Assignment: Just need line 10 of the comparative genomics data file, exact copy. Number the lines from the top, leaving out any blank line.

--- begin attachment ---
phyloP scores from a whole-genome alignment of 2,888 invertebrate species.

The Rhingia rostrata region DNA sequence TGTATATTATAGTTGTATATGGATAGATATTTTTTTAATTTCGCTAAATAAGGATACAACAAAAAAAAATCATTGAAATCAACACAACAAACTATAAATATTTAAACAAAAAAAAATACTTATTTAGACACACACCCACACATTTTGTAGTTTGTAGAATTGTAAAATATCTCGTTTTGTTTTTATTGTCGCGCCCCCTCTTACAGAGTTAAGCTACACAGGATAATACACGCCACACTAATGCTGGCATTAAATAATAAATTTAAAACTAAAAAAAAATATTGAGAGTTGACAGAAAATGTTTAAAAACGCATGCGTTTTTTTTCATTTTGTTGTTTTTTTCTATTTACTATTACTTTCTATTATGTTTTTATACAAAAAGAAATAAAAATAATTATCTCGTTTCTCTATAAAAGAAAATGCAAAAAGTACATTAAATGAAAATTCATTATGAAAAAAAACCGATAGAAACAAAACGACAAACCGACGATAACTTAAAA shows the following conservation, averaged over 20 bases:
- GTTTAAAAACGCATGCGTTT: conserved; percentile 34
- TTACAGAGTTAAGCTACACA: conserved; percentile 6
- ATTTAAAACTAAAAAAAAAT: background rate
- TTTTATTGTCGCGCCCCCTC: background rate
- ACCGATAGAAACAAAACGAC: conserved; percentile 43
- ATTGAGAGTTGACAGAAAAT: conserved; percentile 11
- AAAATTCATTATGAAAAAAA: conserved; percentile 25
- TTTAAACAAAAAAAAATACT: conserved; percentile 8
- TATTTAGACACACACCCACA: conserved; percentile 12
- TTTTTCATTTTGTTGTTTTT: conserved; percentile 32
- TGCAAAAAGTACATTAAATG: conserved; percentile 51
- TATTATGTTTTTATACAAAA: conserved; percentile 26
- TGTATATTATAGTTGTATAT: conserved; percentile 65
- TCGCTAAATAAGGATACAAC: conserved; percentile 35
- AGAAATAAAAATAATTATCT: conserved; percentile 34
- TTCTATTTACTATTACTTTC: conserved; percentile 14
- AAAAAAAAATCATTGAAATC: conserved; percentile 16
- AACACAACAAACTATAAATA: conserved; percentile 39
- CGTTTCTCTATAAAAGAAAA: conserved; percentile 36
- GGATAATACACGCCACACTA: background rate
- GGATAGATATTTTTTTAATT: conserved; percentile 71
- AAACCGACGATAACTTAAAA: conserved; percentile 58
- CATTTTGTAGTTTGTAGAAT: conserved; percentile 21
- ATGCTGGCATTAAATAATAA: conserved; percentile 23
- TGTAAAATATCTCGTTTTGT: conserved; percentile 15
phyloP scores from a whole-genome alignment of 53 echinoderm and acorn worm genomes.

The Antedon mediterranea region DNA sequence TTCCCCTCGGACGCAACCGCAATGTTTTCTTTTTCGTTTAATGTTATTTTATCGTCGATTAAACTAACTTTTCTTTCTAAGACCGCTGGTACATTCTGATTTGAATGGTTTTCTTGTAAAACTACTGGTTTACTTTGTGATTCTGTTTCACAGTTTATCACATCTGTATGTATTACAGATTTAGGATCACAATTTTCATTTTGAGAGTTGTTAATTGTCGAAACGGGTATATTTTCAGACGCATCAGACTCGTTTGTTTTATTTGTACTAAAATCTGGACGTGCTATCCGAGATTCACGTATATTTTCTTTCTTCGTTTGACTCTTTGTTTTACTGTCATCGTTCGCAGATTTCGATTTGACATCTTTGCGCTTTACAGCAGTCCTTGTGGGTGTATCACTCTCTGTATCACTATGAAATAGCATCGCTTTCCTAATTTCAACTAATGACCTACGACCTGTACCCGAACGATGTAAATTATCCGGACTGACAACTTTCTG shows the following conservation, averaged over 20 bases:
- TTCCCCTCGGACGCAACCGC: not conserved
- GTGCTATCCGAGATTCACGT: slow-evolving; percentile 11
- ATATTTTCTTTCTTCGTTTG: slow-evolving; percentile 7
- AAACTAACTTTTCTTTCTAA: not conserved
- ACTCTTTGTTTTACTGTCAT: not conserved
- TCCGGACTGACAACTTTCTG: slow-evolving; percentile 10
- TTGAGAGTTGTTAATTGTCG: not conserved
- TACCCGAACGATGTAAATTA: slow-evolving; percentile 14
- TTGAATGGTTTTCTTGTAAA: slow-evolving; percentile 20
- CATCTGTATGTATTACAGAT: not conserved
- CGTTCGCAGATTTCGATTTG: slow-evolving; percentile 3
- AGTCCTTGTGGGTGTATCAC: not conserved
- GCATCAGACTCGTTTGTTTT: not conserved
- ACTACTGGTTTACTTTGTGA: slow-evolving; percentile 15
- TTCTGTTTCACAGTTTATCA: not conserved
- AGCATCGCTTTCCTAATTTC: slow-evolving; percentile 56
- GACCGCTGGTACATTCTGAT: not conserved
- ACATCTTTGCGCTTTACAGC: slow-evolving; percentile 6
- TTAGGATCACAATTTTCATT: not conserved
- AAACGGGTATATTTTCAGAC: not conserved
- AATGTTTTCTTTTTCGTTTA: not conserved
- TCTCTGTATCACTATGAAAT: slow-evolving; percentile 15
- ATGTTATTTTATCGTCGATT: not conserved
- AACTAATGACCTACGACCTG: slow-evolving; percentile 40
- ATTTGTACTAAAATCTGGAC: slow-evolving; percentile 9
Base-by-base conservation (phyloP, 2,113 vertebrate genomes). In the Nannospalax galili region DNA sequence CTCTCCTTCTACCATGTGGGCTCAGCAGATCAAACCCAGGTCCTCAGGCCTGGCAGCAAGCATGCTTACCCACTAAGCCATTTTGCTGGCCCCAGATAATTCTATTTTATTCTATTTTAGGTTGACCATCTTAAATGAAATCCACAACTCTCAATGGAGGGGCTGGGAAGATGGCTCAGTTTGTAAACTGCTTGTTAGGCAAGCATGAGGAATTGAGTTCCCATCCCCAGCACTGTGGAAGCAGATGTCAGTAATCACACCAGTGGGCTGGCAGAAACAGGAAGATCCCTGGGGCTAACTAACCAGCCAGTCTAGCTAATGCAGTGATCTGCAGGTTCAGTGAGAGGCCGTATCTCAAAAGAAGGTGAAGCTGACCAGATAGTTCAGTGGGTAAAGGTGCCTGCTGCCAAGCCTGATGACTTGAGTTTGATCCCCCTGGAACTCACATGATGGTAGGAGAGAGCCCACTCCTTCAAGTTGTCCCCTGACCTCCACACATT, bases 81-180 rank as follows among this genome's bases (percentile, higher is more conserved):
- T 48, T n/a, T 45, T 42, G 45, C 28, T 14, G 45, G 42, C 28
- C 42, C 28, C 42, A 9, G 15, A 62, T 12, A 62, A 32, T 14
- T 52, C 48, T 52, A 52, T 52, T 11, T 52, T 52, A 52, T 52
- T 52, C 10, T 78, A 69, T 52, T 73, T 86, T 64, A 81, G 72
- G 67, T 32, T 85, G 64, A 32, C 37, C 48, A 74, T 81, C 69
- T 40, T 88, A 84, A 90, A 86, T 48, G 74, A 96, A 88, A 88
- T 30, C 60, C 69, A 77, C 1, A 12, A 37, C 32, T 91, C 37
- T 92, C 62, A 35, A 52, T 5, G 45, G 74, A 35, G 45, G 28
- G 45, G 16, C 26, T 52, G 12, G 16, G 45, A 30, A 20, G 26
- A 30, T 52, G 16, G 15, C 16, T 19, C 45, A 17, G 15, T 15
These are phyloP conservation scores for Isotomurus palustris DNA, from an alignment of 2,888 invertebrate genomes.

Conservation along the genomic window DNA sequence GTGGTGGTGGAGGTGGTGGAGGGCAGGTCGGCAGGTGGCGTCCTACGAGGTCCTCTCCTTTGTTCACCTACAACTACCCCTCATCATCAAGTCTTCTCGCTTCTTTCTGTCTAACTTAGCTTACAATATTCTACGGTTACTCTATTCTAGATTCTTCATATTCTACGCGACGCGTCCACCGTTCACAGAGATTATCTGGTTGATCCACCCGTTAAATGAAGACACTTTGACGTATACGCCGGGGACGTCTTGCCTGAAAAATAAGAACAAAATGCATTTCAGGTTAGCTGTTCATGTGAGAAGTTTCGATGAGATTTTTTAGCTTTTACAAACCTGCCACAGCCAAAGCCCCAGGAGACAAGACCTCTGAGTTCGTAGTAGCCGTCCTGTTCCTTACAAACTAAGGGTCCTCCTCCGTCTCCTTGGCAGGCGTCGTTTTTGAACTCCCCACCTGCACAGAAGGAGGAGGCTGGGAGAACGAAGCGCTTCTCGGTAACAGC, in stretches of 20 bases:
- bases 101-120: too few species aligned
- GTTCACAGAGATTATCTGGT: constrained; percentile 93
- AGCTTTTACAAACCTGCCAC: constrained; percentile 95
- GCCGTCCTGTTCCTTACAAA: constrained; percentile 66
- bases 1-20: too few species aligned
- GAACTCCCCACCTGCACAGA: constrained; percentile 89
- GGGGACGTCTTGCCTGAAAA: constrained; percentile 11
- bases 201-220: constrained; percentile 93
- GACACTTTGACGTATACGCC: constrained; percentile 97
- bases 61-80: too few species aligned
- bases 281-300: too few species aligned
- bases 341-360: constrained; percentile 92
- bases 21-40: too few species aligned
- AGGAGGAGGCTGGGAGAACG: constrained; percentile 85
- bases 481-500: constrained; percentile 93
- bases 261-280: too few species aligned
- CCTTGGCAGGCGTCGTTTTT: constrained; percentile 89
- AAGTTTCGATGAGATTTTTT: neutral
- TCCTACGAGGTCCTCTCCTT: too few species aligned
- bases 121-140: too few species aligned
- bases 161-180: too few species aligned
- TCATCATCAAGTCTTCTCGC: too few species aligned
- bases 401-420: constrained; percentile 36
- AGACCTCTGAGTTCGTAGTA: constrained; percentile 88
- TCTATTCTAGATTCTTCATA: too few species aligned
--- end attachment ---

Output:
- TTTAAACAAAAAAAAATACT: conserved; percentile 8